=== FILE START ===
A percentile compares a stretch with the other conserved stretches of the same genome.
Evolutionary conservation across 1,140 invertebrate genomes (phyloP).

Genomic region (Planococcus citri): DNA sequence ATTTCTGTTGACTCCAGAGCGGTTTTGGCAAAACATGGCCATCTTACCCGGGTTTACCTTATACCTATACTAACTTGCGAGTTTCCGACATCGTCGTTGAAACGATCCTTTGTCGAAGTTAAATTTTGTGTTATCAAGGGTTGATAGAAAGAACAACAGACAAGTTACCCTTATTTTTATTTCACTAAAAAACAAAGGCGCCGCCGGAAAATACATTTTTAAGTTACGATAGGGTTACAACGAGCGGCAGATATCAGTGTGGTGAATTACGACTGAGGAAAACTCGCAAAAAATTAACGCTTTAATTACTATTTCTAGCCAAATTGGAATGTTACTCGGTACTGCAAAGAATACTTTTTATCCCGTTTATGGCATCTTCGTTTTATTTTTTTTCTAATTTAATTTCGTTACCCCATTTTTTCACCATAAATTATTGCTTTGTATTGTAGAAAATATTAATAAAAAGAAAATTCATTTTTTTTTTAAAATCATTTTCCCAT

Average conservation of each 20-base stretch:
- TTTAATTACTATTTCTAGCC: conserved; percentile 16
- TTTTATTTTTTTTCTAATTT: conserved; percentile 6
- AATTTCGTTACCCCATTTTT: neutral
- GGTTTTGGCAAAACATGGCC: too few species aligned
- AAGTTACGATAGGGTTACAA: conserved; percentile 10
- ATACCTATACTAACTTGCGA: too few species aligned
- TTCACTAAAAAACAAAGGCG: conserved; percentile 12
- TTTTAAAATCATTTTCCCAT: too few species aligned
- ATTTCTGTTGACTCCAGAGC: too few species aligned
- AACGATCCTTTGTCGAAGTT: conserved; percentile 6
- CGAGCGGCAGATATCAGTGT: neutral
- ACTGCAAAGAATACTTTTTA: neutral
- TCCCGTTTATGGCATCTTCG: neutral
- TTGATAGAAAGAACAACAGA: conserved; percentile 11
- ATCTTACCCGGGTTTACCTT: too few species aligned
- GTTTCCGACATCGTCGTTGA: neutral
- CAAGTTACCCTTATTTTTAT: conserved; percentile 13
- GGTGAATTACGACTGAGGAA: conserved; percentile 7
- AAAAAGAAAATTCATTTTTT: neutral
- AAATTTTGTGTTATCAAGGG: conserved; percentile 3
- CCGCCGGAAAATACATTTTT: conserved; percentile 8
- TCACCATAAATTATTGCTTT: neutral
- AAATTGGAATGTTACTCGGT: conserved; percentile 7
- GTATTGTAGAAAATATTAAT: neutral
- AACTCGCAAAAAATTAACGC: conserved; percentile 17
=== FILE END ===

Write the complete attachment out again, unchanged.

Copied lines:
A percentile compares a stretch with the other conserved stretches of the same genome.
Evolutionary conservation across 1,140 invertebrate genomes (phyloP).

Genomic region (Planococcus citri): DNA sequence ATTTCTGTTGACTCCAGAGCGGTTTTGGCAAAACATGGCCATCTTACCCGGGTTTACCTTATACCTATACTAACTTGCGAGTTTCCGACATCGTCGTTGAAACGATCCTTTGTCGAAGTTAAATTTTGTGTTATCAAGGGTTGATAGAAAGAACAACAGACAAGTTACCCTTATTTTTATTTCACTAAAAAACAAAGGCGCCGCCGGAAAATACATTTTTAAGTTACGATAGGGTTACAACGAGCGGCAGATATCAGTGTGGTGAATTACGACTGAGGAAAACTCGCAAAAAATTAACGCTTTAATTACTATTTCTAGCCAAATTGGAATGTTACTCGGTACTGCAAAGAATACTTTTTATCCCGTTTATGGCATCTTCGTTTTATTTTTTTTCTAATTTAATTTCGTTACCCCATTTTTTCACCATAAATTATTGCTTTGTATTGTAGAAAATATTAATAAAAAGAAAATTCATTTTTTTTTTAAAATCATTTTCCCAT

Average conservation of each 20-base stretch:
- TTTAATTACTATTTCTAGCC: conserved; percentile 16
- TTTTATTTTTTTTCTAATTT: conserved; percentile 6
- AATTTCGTTACCCCATTTTT: neutral
- GGTTTTGGCAAAACATGGCC: too few species aligned
- AAGTTACGATAGGGTTACAA: conserved; percentile 10
- ATACCTATACTAACTTGCGA: too few species aligned
- TTCACTAAAAAACAAAGGCG: conserved; percentile 12
- TTTTAAAATCATTTTCCCAT: too few species aligned
- ATTTCTGTTGACTCCAGAGC: too few species aligned
- AACGATCCTTTGTCGAAGTT: conserved; percentile 6
- CGAGCGGCAGATATCAGTGT: neutral
- ACTGCAAAGAATACTTTTTA: neutral
- TCCCGTTTATGGCATCTTCG: neutral
- TTGATAGAAAGAACAACAGA: conserved; percentile 11
- ATCTTACCCGGGTTTACCTT: too few species aligned
- GTTTCCGACATCGTCGTTGA: neutral
- CAAGTTACCCTTATTTTTAT: conserved; percentile 13
- GGTGAATTACGACTGAGGAA: conserved; percentile 7
- AAAAAGAAAATTCATTTTTT: neutral
- AAATTTTGTGTTATCAAGGG: conserved; percentile 3
- CCGCCGGAAAATACATTTTT: conserved; percentile 8
- TCACCATAAATTATTGCTTT: neutral
- AAATTGGAATGTTACTCGGT: conserved; percentile 7
- GTATTGTAGAAAATATTAAT: neutral
- AACTCGCAAAAAATTAACGC: conserved; percentile 17